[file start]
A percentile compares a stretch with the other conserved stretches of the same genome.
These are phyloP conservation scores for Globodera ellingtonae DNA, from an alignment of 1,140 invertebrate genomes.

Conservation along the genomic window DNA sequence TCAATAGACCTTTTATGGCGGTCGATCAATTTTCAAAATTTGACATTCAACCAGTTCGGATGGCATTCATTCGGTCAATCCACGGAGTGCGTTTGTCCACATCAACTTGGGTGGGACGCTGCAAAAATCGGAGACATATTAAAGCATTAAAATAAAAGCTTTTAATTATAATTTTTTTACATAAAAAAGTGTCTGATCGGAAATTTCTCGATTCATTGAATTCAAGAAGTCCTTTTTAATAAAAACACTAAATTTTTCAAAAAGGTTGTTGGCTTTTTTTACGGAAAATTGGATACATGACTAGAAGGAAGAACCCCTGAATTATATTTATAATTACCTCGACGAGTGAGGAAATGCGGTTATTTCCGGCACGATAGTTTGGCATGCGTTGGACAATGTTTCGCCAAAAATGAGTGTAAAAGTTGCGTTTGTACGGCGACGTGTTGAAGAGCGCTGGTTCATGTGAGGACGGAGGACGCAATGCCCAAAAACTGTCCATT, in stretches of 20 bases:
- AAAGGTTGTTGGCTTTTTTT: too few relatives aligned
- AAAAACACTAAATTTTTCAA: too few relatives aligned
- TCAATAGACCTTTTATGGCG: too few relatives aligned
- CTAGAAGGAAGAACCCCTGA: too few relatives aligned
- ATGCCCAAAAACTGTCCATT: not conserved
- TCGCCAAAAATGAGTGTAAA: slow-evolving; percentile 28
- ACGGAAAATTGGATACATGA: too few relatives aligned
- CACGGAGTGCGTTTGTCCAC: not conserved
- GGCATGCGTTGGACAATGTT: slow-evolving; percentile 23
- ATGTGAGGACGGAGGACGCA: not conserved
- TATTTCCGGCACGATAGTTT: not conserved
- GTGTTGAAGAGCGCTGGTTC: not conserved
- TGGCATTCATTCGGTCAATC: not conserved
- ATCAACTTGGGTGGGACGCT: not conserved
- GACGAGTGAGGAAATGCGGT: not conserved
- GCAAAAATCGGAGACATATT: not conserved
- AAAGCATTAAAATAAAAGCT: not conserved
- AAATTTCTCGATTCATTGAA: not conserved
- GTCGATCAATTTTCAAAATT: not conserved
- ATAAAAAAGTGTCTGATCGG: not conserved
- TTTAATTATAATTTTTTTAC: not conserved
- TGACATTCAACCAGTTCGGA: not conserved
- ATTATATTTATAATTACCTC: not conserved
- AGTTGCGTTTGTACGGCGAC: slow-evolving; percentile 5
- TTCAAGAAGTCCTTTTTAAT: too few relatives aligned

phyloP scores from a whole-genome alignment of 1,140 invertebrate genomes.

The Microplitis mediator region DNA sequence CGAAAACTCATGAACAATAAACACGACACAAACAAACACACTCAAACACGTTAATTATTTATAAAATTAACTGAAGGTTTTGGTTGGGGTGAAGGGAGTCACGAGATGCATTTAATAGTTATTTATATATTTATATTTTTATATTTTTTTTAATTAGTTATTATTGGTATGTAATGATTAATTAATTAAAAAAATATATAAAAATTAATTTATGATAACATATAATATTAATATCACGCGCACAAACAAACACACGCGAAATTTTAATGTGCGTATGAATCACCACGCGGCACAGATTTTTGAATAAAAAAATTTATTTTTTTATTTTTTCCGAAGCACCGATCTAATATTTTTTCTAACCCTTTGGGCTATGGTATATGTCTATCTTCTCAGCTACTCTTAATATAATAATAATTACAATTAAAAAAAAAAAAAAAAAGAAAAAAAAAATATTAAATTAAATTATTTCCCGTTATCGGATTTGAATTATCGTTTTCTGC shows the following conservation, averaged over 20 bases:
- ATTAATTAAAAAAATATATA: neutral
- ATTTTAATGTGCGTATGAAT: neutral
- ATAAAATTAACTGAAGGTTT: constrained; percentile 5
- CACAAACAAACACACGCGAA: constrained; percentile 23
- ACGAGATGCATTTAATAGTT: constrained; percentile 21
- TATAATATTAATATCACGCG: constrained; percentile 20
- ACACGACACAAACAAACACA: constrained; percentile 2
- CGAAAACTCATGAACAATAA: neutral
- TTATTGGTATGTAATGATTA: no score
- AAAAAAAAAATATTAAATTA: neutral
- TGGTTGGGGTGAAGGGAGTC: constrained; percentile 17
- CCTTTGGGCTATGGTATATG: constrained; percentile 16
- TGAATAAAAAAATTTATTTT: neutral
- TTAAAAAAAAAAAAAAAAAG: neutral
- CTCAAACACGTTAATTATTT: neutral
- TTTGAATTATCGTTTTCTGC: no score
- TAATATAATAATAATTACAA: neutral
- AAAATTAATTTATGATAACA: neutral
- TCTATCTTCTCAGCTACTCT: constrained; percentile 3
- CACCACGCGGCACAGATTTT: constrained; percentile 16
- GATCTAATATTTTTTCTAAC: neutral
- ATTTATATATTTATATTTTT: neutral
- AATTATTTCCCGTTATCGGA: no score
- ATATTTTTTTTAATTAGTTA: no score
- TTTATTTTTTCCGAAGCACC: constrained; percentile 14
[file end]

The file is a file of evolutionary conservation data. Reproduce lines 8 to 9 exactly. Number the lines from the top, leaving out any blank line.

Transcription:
- ATGCCCAAAAACTGTCCATT: not conserved
- TCGCCAAAAATGAGTGTAAA: slow-evolving; percentile 28